/Start Here: House approves impeachment inquiry and Chicago teachers strike ends

Start Here: House approves impeachment inquiry and Chicago teachers strike ends


It’s Friday, Nov. 1, 2019. Let’s start here.

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1. Process progress

In a mostly party-line vote, the House of Representatives on Thursday passed a resolution to authorize the ongoing impeachment inquiry, signaling a new phase in the investigation into President Donald Trump’s dealings with Ukraine.

ABC News Senior Congressional correspondent Mary Bruce tells “Start Here” that the resolution includes a commitment to open hearings: “Democrats are eager to move quickly here.”

2. New man at the top

ISIS announced its new leader on Thursday, while confirming the death of its former head Abu Bakr al-Baghdadi, who killed himself during a U.S. raid on Saturday.

ABC News Chief Global Affairs correspondent Martha Raddatz joins “Start Here” from the Turkish-Syria border and explains that there are still concerns about ISIS in Syria and here in the U.S.

PHOTO: A Syrian man walks on as U.S. armoured vehicles patrol the northeastern town of Qahtaniyah at the border with Turkey, Oct. 31, 2019.AFP via Getty Images
A Syrian man walks on as U.S. armoured vehicles patrol the northeastern town of Qahtaniyah at the border with Turkey, Oct. 31, 2019.

3. Strike over

Chicago Mayor Lori Lightfoot announced Thursday that a deal had been reached with the Chicago Teacher’s Union after a strike had led to 11 missed school days, five of which will be made up.

ABC News’ Ryan Burrow tells the podcast that the teachers were able to secure most of their major demands.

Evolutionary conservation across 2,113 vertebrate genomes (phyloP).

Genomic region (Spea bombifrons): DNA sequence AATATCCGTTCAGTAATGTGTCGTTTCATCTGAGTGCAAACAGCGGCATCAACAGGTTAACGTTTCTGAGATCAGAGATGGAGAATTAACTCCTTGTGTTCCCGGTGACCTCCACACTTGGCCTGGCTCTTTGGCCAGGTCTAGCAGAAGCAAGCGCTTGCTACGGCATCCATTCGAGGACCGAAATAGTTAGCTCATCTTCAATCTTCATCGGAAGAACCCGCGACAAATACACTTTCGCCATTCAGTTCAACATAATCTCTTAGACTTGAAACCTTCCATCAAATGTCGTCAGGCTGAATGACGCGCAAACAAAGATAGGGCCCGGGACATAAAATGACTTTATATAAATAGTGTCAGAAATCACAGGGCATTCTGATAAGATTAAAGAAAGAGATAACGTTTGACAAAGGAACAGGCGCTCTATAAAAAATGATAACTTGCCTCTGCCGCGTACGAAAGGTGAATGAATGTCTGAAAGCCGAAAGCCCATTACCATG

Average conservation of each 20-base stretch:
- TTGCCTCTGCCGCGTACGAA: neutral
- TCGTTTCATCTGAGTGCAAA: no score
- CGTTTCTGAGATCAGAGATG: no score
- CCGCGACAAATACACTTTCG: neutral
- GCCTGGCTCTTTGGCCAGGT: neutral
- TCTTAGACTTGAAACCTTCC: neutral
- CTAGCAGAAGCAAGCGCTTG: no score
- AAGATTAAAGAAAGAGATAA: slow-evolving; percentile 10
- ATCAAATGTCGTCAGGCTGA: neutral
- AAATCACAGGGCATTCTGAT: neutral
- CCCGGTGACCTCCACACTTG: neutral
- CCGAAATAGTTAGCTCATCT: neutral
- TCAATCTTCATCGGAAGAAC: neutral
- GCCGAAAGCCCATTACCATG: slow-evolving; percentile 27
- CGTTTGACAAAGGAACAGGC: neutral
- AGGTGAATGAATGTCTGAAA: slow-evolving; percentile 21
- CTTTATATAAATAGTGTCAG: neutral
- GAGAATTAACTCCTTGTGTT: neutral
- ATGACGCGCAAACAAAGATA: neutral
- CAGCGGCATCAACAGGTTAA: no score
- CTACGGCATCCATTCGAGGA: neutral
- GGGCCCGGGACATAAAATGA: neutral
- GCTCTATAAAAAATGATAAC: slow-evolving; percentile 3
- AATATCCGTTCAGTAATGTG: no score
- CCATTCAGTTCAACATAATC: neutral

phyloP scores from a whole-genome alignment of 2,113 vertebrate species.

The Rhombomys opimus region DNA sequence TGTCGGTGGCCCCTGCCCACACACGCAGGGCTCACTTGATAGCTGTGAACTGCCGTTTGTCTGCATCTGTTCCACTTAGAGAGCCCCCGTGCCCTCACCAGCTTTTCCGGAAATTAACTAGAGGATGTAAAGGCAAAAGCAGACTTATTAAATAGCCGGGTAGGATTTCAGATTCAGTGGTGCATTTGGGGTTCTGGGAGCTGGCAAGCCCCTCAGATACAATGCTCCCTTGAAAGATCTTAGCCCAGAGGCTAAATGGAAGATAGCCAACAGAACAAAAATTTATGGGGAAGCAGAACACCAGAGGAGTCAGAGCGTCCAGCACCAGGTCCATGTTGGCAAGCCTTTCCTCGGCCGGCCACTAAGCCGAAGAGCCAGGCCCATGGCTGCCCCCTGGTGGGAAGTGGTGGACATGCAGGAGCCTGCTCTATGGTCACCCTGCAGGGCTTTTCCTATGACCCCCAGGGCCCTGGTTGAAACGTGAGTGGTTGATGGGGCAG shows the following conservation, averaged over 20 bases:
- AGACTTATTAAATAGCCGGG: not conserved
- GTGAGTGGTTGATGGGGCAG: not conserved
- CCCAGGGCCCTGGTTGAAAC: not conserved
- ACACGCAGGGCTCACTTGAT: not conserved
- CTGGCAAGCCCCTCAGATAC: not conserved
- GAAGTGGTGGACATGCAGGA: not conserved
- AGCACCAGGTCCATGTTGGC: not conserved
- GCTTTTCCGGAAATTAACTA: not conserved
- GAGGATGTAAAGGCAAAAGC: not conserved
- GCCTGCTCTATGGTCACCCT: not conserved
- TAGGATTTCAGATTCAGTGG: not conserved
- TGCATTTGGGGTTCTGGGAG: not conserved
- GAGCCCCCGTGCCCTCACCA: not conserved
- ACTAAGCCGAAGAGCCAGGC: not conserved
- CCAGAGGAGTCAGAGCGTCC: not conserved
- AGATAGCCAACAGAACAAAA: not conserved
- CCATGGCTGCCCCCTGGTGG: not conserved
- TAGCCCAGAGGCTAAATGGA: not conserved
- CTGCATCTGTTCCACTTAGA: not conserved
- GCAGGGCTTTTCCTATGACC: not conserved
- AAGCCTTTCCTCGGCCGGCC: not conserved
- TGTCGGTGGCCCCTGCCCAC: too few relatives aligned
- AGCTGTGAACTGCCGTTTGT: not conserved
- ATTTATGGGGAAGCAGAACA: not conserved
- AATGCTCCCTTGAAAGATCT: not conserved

PHOTO: Thousands march through the streets near City Hall during the 11th day of an ongoing teachers strike in Chicago, Oct. 31, 2019.Scott Heins/Getty Images
Thousands march through the streets near City Hall during the 11th day of an ongoing teachers strike in Chicago, Oct. 31, 2019.

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Elsewhere:

‘It takes a Donald Trump’: The Trump campaign dropped a brand-new 30-second national TV ad during Wednesday night’s World Series Game 7, an unprecedented move by an incumbent more than a year out from Election Day.

‘Concerned by the call”: Lt. Col. Alexander Vindman, the first current White House official to cooperate with House impeachment investigators and appear on Capitol Hill for a closed-door deposition, is willing to testify publicly in the next phase of the inquiry, according to a source.

‘We continue to work with all relevant parties’: Famed luxury retailer Barneys New York is expected to be sold for $270 million following a federal bankruptcy court decision Thursday.

From our friends at FiveThirtyEight:

FiveThirtyEight’s Perry Bacon Jr. looks at what we learned from the first House vote on impeachment.

Doff your cap:

We hope everyone who celebrated Halloween had a fun and safe holiday, but we know sometimes Halloween celebrations can go a bit too far.

ABC News spoke with multiple emergency room doctors and nurses who described working in the ER on Halloween night as “memorable.”

“Suffice to say, you can get a clown in one room, a Dracula in the other room,” Baruch Fertel, director of quality and operations for the emergency departments in the Cleveland Clinic Health System, told ABC News.

Sometimes, there are contests among the staff on who’s taking care of the patient with the best costume, Michael Ethan Stern, emergency medicine physician at NewYork-Presbyterian/Weill Cornell Medical Center, told ABC News.

Read about their harrowing tales here.

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